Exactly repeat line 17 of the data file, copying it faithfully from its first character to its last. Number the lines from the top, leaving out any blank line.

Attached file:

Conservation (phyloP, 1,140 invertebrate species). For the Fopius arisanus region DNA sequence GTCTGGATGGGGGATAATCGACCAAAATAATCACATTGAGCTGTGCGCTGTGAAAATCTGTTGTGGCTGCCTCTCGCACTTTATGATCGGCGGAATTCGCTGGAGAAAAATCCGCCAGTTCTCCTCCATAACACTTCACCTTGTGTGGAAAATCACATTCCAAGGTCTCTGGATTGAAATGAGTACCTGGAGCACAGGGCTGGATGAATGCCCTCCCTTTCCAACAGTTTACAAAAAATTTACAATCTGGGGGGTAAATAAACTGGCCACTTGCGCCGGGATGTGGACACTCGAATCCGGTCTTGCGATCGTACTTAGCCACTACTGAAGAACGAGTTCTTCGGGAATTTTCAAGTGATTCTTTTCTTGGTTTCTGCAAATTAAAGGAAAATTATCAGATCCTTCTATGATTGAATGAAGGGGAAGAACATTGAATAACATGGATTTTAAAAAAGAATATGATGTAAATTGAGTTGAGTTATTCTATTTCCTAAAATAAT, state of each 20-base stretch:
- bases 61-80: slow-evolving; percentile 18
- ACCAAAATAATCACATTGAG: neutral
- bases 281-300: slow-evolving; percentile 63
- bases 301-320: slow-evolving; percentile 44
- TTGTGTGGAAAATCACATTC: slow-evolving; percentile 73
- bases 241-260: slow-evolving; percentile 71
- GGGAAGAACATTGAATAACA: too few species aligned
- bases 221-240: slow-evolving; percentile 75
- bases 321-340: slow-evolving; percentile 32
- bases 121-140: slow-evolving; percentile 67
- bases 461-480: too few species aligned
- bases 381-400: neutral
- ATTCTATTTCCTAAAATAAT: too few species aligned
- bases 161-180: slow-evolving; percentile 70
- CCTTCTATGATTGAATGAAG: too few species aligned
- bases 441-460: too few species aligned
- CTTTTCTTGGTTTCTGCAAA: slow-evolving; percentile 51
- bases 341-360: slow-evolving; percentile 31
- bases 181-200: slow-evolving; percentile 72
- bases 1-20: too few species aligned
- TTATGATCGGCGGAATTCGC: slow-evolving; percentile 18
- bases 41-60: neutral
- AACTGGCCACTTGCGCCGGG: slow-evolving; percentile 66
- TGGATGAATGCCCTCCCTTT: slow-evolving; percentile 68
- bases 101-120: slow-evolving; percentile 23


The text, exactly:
- bases 441-460: too few species aligned